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Broncos' starting-QB job still wide open

ENGLEWOOD, Colo. -- After sifting through the good, the not-quite-as-good and the need-work items from the Denver Broncos' preseason opener, here are some takeaways:

QB job is still open, as in wide open. Mark Sanchez and Trevor Siemian each acquitted himself nicely as coach Gary Kubiak continues to crank the heat up on the two in an attempt to make a decision about a starter. The two quarterbacks certainly got their opportunities in the 22-0 win over the Chicago Bears as Kubiak turned them loose. Sanchez threw 13 times in the first quarter, and Siemian threw 12 times in the second quarter. Siemian likely lost a touchdown pass when wide receiver Bennie Fowler had a nice back-shoulder throw knocked out of his hands before he could complete the catch for the score. After a review of all the throws, as well as all of the notes from practices, Sanchez’s turnovers -- he threw an interception in Thursday night’s game -- more often than not come when he is moving to one side of the field and running out of real estate.

Lynch a work in progress. Rookie Paxton Lynch did what prized rookies do -- he flashed the talent that made him a coveted pick and confirmed how much work he has to do. He showed arm strength and kept his composure, but he also took three sacks in 10 dropbacks -- or as Kubiak put it, “obviously he got sacked a few times." Over the long haul, that’s far too many hits to take, and it will be a big part of his development.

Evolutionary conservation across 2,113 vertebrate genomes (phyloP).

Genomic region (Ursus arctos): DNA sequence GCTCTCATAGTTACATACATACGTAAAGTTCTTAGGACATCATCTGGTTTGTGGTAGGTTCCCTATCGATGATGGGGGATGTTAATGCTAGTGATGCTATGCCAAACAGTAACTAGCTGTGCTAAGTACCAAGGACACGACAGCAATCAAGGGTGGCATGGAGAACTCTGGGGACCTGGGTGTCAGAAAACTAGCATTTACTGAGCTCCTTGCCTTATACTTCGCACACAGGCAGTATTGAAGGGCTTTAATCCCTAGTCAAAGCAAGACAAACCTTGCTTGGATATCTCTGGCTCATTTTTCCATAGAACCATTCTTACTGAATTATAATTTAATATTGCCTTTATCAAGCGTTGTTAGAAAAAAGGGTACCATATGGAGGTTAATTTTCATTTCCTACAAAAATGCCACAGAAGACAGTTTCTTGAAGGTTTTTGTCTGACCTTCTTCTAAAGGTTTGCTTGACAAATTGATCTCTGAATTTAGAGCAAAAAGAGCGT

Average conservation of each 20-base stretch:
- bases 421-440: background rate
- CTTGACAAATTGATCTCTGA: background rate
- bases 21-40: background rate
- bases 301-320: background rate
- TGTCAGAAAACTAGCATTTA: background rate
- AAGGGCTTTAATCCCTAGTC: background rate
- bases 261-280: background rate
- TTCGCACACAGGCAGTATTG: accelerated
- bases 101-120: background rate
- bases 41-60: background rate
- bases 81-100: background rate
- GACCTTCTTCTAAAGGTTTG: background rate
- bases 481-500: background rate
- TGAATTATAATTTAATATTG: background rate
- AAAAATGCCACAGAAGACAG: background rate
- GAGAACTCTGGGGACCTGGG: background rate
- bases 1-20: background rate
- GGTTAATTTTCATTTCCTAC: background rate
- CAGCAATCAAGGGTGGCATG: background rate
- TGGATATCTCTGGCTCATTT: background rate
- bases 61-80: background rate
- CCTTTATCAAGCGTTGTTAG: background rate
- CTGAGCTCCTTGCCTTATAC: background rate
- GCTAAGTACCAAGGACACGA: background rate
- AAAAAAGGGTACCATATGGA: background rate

Early returns good on defense. Preseason or not, struggling Bears offense or not, the Broncos kept four Pro Bowl players out of uniform Thursday night and still pitched a shutout. The Bears gained 18 yards in their first four possessions combined, punted eight times, surrendered the ball on downs once, had a punt blocked to go with an interception and a safety. The preseason is annually chock full of the sunshine-and-rainbows reports around the league, but this was evidence the Broncos are deep on the defensive depth chart, as all three groups of their players dominated, and they have an abundance of team speed. If the group plays with the selfless passion and big-play moxie it did last season and avoids injuries, it should be in a position to power the Broncos once again.

Tough calls. The choices at running back will be difficult because all of the productive players the Broncos have at the position won’t make it. Ronnie Hillman or Kapri Bibbs or both could be on the outside looking in if the Broncos keep just three backs (C.J. Anderson, Devontae Booker and Juwan Thompson) to go with fullback Andy Janovich. And it would behoove Bibbs and Hillman to do what they can to show they have special-teams value in the coming days. It’s also crowded on the defensive line, and the decision to keep five or six receivers will take plenty of discussion, as well.

The question marks. The Broncos still need to find two starting guards in the offensive line even as Michael Schofield -- yes, the Broncos coaches like his effort, resiliency and potential at guard far more than most fans who only remember Schofield’s confidence-crushing day against Khalil Mack last season -- and Darrion Weems are pushing hard to be those two guards. Both players have played more at tackle, and the Broncos are moving down inside in search of the right combination. Also, the return jobs remain unsettled -- rookie Kalif Raymond and Bralon Addison showed some speed with the ball, especially on punt returns, but the Broncos want to see some consistent pop.